decline of pollinators

kazenomayou(6)May 13, 2012

We had a very mild winter this year. It seems like you would see tons of beneficial insects out but,unlike last year I have seen very few. Here in kansas we had a brutally hot summer last year with 2 months straight of 105 degree + weather. That in turn killed most of the Glechoma that the bombus adored. Last year as my purple milkweed was just emerging from the ground it was covered with monarch eggs,I was concerned that they would strip it before it could bloom. It is now mid May and my milkweed is two feet tall ready too bloom, thanks to a 3 week head- start because of the mild winter, and I have not seen one monarch in sight! The redbud bloomed a month early way before the bumblebees could get to it. My yard is lifeless right now except for the occasional yellow sulfur. Of course we never you pesticides as we have planted a front yard tall grass prairie so I know thats not it. I wonder if the off bloom season has interupted the pollinators cycle. Sorry if this is the wrong forum for these questions. Thanks for any input!

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wwwonderwhiskers(6b / 7a border)

You're looking for input - what is your question?

If you're looking for commentary, I'll bite. I don't see any decline in pollinators here (northern VA east of the mountains, central mid-atlantic).
We had a ridiculously mild winter. Our Spring was not staged blooming as is normal, literally everything bloomed at once - forsythia to early azalea, dogwood, redbud, maple, oaks, fruit trees, clover - everything happened all at once. We've had one of the hottest summers on record.

I've seen, and every day even now am seeing a LOT of butterflies this summer; the big colorful ones, monarchs, others (that to my uneducated eye seem similar to monarchs), hummers, flies, bees, wasps, hornets, little flying things in general, bugs & beetles with no end. The birds are having a feast.
Right now it's "chewing insect" season, and my trees & shrubs reflect that (new house, we've only planted 3 little cherry trees this spring, and just what I've noticed in the woods). My tomatoes dutifully have hornworm damage - I picked them off, carrying them a safe distance but so they could live to be tobacco moths. But based on the bird activity, I believe they will benefit the soil as crow poop this year, LOL.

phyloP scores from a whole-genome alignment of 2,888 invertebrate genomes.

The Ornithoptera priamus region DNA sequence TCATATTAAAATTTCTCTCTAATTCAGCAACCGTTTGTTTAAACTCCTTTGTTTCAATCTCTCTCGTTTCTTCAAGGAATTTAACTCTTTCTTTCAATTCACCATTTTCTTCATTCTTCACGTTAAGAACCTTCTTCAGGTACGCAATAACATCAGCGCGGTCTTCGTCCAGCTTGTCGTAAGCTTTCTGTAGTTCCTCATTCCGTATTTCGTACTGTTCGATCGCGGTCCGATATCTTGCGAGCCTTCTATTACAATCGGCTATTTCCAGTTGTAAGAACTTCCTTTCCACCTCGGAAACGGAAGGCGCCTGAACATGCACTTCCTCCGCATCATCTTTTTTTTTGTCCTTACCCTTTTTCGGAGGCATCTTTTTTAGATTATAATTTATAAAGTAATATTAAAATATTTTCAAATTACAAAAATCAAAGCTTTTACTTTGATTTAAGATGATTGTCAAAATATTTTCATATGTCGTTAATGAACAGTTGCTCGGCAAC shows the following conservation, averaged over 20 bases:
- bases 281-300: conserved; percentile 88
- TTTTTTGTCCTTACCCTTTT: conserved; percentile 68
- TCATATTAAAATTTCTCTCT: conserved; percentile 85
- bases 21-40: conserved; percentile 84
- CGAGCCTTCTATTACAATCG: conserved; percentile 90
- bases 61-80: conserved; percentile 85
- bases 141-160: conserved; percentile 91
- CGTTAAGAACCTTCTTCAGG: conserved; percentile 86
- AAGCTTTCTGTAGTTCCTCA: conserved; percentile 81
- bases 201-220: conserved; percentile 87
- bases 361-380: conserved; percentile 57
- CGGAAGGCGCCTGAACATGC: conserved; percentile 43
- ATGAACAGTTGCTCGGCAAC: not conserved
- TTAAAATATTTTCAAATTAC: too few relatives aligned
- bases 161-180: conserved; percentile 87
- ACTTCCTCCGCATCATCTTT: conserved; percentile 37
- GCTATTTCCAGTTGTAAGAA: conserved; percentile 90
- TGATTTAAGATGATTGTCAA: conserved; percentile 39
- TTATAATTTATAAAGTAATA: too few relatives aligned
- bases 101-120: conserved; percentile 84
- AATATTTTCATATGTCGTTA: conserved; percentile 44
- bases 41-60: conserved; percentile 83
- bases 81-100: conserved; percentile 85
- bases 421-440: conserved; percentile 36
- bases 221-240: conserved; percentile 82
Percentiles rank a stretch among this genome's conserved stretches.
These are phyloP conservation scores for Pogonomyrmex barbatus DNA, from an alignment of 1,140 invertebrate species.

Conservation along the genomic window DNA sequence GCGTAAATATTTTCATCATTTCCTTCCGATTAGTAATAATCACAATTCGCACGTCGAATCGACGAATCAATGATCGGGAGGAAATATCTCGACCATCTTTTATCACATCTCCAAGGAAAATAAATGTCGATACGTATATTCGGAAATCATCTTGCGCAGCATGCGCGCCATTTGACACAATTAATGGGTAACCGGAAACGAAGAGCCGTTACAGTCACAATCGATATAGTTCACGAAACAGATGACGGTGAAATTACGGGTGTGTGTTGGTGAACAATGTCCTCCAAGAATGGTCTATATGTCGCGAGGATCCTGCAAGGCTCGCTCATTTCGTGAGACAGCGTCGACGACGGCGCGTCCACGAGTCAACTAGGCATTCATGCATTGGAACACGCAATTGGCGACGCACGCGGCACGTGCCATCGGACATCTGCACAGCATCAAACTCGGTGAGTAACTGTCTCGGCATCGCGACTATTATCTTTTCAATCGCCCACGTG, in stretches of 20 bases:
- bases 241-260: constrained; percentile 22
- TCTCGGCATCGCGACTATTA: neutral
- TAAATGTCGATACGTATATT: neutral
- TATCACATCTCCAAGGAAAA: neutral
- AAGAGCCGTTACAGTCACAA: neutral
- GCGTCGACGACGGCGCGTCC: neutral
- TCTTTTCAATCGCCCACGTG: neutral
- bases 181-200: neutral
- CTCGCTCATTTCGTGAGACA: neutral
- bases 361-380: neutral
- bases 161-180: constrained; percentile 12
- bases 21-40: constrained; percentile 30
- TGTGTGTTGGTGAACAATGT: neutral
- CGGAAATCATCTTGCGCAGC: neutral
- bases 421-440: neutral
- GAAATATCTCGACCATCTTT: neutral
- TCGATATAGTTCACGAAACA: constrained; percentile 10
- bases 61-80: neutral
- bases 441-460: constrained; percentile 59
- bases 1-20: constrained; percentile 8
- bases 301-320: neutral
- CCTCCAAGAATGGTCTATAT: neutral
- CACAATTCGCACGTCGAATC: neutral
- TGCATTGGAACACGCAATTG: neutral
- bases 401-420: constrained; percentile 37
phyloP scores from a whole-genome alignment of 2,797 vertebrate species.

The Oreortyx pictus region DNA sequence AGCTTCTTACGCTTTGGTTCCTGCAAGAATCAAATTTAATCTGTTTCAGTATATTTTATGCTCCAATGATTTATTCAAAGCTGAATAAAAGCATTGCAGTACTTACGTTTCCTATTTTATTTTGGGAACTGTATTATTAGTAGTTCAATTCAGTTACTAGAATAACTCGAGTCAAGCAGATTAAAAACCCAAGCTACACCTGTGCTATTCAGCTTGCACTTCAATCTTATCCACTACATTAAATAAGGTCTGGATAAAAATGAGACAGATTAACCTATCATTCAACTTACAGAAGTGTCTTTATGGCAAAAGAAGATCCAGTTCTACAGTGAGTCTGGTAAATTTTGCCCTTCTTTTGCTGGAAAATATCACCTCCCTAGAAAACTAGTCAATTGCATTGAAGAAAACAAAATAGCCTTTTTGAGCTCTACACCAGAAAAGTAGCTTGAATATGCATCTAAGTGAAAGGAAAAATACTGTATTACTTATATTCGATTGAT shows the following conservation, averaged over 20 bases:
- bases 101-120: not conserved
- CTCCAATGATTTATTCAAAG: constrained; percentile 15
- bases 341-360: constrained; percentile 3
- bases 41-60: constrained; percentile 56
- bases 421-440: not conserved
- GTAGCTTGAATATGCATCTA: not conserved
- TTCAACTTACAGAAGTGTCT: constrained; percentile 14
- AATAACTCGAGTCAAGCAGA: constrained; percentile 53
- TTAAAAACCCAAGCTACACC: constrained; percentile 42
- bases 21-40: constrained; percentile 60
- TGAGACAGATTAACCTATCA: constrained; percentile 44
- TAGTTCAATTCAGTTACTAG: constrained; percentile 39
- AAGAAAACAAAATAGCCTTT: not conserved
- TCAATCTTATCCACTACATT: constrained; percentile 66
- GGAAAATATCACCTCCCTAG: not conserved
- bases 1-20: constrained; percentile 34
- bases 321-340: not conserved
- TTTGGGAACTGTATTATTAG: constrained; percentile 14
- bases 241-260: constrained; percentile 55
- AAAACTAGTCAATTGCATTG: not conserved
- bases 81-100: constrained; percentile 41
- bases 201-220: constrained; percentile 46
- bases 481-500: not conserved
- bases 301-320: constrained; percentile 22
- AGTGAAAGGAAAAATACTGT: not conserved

This is our first year in the house, and my Home is about 300 miles from here, so while I"m not sure what "normal" is for this exact location, I have a pretty good idea. Seems normal to me here.

Life is a cycle. Everything goes in & out, up & down - that's life. We were all begat with in & out motion. In the 1970's, they were predicting the next ice age and we were all gonna die - of course humans were responsible, ton of new stupid regulations put in place with an excuse to raise taxes in the foray. Now they say the world is gonna melt, flood, and we're all gonna die - of course, humans responsible, useless legislation passed, and our taxes are raised. It's all natural cyclic activity for which control freak political types try feebly to retain some appearance of control to keep themselves in power. In 10 years, NONE of it will matter. They're teaching our children (if I had any) to not think, be dependent, and ignore History, so it surely will repeat itself poorly.

Bet you have an amazing insect yard next year.

    Bookmark   December 2, 0002 at 12:07AM
Thank you for reporting this comment. Undo
wwwonderwhiskers(6b / 7a border)

You're looking for input - what is your question?

If you're looking for commentary, I'll bite. I don't see any decline in pollinators here (northern VA east of the mountains, central mid-atlantic).
We had a ridiculously mild winter. Our Spring was not staged blooming as is normal, literally everything bloomed at once - forsythia to early azalea, dogwood, redbud, maple, oaks, fruit trees, clover - everything happened all at once. We've had one of the hottest summers on record.